Bill McLaren – OBE, CBE, MBE

William Pollock McLaren, better known as Bill, was born on October 16th, 1923. In his early life he attended Trinity Primary School.  Bill had many fond memories of his childhood years, one in particular when he was in his garden playing with his beloved rugby ball. He was about to score a winning penalty goal for Scotland’ when the ball flew into a window followed by an awful shattering crack. Bill straight away knew trouble was going to follow- his punishment was an extra spoonful a day of the dreaded cod-liver-oil. Bill had learned his lesson, so he decided to make paper balls to practice with although they weren’t exactly built to last as long as the real deal. He also remembered a really good moment in his life- the first time he was taken to see an international, England v Scotland at Twickenham. He thoroughly enjoyed it, especially the excitement that filled the atmosphere. Later on in his life, he became a rugby player for Hawick RFC, later going on to trials for Scotland. Sadly, when he was on the verge of getting an international cap, Bill was struck by tuberculosis. This was disastrous at the time, as he was near death but he was determined not to let it ruin his love of rugby.

He studied Physical Education in Aberdeen, before going on to teach P.E in all the Hawick schools. Some of his Hawick pupils went on to become famous internationalists for example Jim Renwick, Colin Deans and Tony Stanger. His international commentating debut came in 1953, when he covered a game for  BBC Radio on which Scotland lost 12-0 to Wales. Six years later Bill switched to television broadcasting. In 1992, Bill was awarded an OBE, for his services. This was followed by an CBE in 1995 and an MBE in the 2003 Honours List. Bill’s final commentary was in 2002 at a Wales v Scotland game, Scotland winning 27-22. At the match, the crowds sung ‘For He’s a Jolly Good Fellow’for Bill. One Welsh supporter even held a banner, claiming ‘Bill McLaren is Welsh’. Some other notable events in Bill’s life would include his time serving with the Royal Artillery in Italy during World War Two including the Battle of Monte Cassino which was followed by the sight of 1,500 corpses in an Italian graveyard- This experience never really left Bill. In 1947 he met Bette, going on to marry her in 1951. Sadly, on January 19th, 2010 Bill passed away. Just under a week later, his funeral took place at Teviot Church, Hawick. Crowds lined the streets to say farewell to ‘The Voice of Rugby’. The Bill McLaren Foundation is a Hawick based charity, set up in Bill’s name to develop the sport of rugby, to encourage sport in young people and to set up the Bill McLaren Centre for World Rugby, an educative centre which will include the Bill’s famous “big sheets” archive. In February 2013 a bust has been unveiled in Wilton Lodge Park in his beloved home town of Hawick to commemorate this rugby legend.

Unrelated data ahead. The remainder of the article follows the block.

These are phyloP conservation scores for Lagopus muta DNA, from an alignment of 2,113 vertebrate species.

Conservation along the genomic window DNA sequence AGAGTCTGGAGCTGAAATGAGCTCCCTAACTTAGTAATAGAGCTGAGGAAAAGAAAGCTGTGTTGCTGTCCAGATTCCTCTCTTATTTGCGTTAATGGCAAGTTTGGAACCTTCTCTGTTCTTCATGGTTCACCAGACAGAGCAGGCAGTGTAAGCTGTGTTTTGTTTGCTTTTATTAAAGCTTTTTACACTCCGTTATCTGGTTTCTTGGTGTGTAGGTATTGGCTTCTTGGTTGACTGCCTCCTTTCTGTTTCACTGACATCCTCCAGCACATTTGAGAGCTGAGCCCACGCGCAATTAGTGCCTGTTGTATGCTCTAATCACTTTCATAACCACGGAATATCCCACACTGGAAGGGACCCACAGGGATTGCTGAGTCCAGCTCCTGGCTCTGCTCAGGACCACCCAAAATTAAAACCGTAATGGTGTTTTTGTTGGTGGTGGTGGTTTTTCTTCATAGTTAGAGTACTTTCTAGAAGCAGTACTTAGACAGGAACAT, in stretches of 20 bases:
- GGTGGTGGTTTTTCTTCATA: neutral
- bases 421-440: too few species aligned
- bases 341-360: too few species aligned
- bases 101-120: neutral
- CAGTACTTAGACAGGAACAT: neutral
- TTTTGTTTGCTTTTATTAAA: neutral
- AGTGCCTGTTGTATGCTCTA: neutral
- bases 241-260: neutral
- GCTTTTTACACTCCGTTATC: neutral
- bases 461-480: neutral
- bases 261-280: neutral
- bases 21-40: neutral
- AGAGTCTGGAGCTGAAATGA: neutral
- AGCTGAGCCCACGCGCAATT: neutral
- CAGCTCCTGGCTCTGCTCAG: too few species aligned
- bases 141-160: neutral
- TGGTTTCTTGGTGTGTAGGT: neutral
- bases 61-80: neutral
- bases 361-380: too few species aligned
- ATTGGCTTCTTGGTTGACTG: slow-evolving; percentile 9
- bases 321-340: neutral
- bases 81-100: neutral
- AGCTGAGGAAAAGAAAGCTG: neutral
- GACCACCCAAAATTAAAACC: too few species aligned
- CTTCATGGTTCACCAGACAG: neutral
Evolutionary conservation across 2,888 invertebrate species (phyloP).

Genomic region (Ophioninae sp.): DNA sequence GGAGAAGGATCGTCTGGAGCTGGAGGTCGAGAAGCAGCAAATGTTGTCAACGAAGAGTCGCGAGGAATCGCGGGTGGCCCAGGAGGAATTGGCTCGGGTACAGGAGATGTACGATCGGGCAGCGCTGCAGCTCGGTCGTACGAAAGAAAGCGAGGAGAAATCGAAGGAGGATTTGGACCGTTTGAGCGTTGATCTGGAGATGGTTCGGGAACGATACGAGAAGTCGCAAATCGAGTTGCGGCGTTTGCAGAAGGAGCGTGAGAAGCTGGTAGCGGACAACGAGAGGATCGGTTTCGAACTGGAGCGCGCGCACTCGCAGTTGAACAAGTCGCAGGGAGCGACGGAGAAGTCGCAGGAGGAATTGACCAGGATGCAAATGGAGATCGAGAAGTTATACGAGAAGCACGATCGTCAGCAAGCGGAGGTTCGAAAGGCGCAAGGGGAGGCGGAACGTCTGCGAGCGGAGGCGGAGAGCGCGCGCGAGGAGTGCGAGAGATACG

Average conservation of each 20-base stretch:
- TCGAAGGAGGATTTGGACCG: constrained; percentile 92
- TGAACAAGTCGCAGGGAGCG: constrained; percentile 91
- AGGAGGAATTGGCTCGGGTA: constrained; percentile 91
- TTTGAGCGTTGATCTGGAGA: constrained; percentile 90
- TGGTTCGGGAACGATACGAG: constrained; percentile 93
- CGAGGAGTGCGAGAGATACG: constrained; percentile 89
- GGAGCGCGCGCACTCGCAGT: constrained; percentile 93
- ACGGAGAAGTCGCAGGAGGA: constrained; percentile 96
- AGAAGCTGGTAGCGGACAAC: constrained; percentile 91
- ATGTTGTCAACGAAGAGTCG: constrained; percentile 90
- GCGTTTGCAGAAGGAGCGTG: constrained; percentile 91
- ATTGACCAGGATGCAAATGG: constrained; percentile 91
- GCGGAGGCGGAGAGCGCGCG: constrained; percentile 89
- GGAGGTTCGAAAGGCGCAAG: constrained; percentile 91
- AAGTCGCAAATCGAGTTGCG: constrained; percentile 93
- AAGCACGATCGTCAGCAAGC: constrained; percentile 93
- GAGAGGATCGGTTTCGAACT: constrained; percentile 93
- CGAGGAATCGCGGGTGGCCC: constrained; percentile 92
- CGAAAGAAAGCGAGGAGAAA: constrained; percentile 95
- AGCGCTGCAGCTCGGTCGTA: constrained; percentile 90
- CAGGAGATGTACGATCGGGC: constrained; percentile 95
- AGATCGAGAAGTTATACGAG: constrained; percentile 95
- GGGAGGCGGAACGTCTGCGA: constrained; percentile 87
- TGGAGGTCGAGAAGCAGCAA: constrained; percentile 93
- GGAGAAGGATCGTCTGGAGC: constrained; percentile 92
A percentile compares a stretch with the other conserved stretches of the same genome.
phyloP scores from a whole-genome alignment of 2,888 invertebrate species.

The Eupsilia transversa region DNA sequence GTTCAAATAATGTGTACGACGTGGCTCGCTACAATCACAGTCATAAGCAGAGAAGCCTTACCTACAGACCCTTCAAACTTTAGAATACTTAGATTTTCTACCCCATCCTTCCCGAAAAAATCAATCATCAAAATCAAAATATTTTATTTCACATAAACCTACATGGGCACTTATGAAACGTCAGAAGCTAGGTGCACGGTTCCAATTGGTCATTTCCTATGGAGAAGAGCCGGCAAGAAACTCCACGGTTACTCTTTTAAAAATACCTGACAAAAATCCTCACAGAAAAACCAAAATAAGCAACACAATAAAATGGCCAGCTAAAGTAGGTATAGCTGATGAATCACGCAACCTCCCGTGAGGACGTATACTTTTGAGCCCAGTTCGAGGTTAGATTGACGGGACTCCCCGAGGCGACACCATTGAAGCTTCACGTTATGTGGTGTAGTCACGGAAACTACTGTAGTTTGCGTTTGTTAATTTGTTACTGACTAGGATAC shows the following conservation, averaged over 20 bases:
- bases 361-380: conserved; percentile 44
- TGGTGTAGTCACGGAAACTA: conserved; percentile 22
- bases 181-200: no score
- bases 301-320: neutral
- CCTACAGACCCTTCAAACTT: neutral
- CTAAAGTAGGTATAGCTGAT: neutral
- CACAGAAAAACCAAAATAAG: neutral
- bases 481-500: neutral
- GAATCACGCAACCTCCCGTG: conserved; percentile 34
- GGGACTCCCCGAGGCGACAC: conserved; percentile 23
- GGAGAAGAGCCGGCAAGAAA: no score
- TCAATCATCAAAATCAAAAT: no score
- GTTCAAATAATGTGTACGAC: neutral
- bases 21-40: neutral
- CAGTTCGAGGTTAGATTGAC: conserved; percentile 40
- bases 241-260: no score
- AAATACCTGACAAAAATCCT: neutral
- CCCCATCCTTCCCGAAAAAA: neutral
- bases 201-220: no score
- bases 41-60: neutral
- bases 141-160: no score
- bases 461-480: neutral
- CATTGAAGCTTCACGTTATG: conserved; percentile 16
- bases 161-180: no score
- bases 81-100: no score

by Hannah Simpson